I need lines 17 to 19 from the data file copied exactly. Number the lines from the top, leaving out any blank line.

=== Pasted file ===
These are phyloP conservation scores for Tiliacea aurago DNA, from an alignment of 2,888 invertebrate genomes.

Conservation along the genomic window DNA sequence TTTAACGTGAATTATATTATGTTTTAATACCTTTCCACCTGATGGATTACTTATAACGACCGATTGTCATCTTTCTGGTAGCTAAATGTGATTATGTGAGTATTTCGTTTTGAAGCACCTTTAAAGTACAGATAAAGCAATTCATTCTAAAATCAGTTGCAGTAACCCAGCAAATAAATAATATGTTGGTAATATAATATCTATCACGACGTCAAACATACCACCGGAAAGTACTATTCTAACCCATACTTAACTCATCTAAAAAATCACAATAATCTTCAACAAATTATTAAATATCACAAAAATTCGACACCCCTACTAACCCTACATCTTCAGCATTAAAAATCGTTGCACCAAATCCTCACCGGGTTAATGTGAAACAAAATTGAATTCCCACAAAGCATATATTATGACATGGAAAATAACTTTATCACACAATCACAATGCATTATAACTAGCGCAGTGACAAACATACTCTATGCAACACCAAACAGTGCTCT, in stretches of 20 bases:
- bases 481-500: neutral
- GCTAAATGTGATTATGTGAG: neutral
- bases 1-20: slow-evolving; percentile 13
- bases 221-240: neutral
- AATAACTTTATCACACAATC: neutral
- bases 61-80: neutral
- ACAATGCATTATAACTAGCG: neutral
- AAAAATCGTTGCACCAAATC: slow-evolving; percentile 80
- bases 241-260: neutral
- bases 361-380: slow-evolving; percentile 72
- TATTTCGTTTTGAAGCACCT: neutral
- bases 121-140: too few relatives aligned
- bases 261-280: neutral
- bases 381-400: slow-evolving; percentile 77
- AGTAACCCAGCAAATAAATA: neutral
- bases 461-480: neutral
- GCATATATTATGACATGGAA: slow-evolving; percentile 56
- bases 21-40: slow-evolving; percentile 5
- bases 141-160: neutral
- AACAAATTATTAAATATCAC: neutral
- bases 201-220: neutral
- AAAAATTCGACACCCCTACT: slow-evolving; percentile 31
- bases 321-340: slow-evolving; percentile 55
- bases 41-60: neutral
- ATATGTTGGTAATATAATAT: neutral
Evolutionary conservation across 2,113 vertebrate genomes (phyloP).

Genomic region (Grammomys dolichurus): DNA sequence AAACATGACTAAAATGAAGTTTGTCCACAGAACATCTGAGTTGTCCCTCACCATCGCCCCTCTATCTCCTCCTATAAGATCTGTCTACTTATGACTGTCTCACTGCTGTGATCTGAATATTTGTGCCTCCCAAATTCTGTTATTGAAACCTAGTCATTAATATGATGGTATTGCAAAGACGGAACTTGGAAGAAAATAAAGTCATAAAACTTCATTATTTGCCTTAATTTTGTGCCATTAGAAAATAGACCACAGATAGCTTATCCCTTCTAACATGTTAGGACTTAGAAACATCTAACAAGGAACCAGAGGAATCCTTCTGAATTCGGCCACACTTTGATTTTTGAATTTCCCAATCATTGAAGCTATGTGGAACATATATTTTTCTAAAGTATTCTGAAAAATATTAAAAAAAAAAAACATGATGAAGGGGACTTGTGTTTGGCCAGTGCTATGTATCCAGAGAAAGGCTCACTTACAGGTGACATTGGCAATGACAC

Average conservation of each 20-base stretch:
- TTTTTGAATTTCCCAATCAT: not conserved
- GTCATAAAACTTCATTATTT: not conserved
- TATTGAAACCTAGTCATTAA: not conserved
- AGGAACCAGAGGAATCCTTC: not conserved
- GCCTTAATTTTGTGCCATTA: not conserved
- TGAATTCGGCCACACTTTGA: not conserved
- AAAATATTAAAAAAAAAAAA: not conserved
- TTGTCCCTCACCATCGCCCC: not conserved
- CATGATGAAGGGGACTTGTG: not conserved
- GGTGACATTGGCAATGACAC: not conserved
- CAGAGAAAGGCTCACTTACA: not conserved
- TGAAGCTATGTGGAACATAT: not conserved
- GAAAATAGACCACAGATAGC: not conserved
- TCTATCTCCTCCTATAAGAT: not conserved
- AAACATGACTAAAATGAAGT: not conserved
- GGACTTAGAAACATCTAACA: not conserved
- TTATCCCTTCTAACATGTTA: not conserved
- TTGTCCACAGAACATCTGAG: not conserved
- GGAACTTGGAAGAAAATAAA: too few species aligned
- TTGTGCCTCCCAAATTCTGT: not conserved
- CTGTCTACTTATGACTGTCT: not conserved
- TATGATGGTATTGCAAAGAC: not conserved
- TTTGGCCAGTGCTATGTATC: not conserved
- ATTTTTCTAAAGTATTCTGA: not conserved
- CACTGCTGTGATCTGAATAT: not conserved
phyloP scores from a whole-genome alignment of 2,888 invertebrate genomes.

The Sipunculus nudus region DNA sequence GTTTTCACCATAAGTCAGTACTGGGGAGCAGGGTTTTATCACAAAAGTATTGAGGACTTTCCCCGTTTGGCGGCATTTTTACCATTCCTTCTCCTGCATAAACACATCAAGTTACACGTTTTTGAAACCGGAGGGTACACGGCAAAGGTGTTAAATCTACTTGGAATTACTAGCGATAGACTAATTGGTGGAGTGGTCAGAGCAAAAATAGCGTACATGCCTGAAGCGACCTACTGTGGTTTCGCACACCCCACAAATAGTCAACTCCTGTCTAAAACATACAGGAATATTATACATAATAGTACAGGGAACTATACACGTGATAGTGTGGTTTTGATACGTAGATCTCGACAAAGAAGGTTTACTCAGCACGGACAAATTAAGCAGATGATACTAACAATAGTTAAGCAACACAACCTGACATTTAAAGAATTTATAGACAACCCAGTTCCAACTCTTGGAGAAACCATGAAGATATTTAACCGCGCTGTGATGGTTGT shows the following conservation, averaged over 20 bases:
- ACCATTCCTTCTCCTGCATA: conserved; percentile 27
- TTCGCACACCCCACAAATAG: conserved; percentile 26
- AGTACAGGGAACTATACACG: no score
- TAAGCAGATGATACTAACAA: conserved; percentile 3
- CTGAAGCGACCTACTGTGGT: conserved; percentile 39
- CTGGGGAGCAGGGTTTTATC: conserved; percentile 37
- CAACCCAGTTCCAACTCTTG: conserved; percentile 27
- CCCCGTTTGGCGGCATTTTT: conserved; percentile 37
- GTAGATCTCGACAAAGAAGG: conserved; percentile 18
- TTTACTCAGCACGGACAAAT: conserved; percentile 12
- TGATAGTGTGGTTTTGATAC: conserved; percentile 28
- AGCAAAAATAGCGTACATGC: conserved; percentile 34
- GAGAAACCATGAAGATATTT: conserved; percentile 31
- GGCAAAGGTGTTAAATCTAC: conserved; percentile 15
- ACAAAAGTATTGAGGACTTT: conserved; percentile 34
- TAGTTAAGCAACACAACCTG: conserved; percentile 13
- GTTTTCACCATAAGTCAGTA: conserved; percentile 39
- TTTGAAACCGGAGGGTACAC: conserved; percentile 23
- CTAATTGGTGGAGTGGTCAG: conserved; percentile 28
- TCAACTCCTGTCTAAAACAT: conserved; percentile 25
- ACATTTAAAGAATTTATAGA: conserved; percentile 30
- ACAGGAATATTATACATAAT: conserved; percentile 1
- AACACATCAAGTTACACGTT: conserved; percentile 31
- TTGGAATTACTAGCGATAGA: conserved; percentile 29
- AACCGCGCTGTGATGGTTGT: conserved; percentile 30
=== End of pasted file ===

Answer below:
- AGTAACCCAGCAAATAAATA: neutral
- bases 461-480: neutral
- GCATATATTATGACATGGAA: slow-evolving; percentile 56